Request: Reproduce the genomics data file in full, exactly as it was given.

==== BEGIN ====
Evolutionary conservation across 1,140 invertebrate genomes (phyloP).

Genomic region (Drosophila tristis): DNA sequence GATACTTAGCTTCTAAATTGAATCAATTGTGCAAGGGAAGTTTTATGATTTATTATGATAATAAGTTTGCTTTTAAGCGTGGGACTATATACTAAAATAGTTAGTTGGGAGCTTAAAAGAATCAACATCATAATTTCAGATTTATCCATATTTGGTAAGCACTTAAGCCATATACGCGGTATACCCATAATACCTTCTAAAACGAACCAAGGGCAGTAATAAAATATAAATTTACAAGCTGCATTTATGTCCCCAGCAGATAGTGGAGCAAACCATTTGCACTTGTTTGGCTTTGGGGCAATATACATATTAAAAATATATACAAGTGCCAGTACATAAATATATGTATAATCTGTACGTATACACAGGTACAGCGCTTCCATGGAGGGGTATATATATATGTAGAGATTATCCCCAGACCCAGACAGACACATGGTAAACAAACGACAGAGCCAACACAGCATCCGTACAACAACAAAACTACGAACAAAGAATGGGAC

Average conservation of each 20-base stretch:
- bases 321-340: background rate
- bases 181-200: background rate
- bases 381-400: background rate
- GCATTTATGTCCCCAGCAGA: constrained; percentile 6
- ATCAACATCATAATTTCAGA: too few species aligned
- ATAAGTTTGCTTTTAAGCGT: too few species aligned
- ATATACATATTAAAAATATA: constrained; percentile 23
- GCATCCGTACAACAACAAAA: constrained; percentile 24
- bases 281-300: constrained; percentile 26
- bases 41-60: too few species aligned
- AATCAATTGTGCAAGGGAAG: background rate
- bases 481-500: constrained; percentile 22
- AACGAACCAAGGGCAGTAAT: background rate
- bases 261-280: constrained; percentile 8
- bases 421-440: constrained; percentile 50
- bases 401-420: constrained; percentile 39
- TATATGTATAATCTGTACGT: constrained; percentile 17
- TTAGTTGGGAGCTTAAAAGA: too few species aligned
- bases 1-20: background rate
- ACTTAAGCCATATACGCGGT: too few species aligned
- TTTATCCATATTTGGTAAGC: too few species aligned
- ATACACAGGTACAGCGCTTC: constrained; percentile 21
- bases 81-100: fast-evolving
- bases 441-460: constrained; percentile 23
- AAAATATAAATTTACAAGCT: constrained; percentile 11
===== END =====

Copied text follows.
Evolutionary conservation across 1,140 invertebrate genomes (phyloP).

Genomic region (Drosophila tristis): DNA sequence GATACTTAGCTTCTAAATTGAATCAATTGTGCAAGGGAAGTTTTATGATTTATTATGATAATAAGTTTGCTTTTAAGCGTGGGACTATATACTAAAATAGTTAGTTGGGAGCTTAAAAGAATCAACATCATAATTTCAGATTTATCCATATTTGGTAAGCACTTAAGCCATATACGCGGTATACCCATAATACCTTCTAAAACGAACCAAGGGCAGTAATAAAATATAAATTTACAAGCTGCATTTATGTCCCCAGCAGATAGTGGAGCAAACCATTTGCACTTGTTTGGCTTTGGGGCAATATACATATTAAAAATATATACAAGTGCCAGTACATAAATATATGTATAATCTGTACGTATACACAGGTACAGCGCTTCCATGGAGGGGTATATATATATGTAGAGATTATCCCCAGACCCAGACAGACACATGGTAAACAAACGACAGAGCCAACACAGCATCCGTACAACAACAAAACTACGAACAAAGAATGGGAC

Average conservation of each 20-base stretch:
- bases 321-340: background rate
- bases 181-200: background rate
- bases 381-400: background rate
- GCATTTATGTCCCCAGCAGA: constrained; percentile 6
- ATCAACATCATAATTTCAGA: too few species aligned
- ATAAGTTTGCTTTTAAGCGT: too few species aligned
- ATATACATATTAAAAATATA: constrained; percentile 23
- GCATCCGTACAACAACAAAA: constrained; percentile 24
- bases 281-300: constrained; percentile 26
- bases 41-60: too few species aligned
- AATCAATTGTGCAAGGGAAG: background rate
- bases 481-500: constrained; percentile 22
- AACGAACCAAGGGCAGTAAT: background rate
- bases 261-280: constrained; percentile 8
- bases 421-440: constrained; percentile 50
- bases 401-420: constrained; percentile 39
- TATATGTATAATCTGTACGT: constrained; percentile 17
- TTAGTTGGGAGCTTAAAAGA: too few species aligned
- bases 1-20: background rate
- ACTTAAGCCATATACGCGGT: too few species aligned
- TTTATCCATATTTGGTAAGC: too few species aligned
- ATACACAGGTACAGCGCTTC: constrained; percentile 21
- bases 81-100: fast-evolving
- bases 441-460: constrained; percentile 23
- AAAATATAAATTTACAAGCT: constrained; percentile 11